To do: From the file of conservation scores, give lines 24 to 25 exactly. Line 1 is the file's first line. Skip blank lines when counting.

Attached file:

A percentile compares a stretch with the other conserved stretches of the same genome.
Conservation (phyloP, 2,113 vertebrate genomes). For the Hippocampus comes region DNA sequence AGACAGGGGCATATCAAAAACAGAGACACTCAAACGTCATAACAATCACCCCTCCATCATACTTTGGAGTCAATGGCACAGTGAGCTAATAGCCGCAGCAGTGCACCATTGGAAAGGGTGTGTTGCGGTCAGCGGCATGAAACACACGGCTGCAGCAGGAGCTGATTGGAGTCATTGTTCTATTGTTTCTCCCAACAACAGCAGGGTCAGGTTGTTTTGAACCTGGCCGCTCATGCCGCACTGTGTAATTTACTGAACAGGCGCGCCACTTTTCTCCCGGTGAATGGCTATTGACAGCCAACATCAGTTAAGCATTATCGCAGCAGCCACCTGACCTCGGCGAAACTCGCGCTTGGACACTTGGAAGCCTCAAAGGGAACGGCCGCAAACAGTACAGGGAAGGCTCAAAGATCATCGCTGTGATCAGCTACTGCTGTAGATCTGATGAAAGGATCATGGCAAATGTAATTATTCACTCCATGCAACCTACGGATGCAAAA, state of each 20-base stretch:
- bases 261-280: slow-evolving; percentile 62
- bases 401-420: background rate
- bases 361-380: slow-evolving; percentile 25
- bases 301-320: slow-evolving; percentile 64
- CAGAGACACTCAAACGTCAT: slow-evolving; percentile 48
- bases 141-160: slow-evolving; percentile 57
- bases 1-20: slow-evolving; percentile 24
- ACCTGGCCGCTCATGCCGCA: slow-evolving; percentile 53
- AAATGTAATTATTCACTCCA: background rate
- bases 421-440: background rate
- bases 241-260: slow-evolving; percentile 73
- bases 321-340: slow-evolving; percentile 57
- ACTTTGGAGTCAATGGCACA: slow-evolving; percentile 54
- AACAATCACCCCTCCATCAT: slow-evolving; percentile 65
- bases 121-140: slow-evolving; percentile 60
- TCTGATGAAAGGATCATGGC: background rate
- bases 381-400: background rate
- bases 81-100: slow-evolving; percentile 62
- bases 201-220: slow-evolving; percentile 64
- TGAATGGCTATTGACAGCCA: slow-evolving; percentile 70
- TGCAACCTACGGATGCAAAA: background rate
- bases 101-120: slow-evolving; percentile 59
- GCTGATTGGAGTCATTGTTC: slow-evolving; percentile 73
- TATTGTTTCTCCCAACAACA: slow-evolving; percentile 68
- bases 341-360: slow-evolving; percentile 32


- bases 101-120: slow-evolving; percentile 59
- GCTGATTGGAGTCATTGTTC: slow-evolving; percentile 73